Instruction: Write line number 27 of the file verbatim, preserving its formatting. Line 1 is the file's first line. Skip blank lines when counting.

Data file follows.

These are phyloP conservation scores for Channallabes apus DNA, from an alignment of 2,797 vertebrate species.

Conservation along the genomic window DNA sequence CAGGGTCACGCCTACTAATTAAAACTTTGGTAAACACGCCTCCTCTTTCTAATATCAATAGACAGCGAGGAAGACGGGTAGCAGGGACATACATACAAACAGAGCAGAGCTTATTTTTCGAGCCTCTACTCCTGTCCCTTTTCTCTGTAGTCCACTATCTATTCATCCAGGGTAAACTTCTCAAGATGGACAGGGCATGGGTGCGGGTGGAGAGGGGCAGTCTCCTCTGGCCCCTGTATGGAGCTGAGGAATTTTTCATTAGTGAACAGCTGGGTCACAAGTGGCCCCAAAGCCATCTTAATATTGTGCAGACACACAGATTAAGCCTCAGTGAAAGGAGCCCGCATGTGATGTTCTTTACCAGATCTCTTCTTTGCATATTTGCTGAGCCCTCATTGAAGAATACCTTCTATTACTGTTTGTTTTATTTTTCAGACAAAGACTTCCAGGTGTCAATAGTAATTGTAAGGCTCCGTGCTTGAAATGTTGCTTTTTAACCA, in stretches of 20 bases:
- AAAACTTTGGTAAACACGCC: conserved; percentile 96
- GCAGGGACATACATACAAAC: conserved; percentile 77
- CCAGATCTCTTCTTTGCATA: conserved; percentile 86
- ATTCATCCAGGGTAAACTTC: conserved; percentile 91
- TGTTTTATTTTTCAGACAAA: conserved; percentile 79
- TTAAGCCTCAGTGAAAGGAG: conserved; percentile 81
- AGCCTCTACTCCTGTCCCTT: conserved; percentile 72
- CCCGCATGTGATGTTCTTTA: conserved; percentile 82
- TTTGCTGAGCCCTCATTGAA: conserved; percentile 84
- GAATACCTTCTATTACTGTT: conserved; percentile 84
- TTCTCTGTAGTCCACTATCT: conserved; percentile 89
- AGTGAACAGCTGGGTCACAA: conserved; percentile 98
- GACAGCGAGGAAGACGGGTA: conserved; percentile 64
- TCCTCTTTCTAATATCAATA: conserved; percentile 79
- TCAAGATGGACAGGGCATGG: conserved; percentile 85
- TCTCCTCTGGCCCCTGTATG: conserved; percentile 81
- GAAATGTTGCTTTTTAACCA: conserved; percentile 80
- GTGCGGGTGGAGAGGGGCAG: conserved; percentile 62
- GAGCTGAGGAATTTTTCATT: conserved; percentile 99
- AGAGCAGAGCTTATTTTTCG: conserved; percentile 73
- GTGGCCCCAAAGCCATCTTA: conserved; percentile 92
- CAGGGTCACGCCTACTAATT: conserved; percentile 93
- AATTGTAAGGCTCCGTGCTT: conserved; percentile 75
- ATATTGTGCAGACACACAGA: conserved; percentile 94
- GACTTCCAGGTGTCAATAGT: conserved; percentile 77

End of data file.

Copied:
- GACTTCCAGGTGTCAATAGT: conserved; percentile 77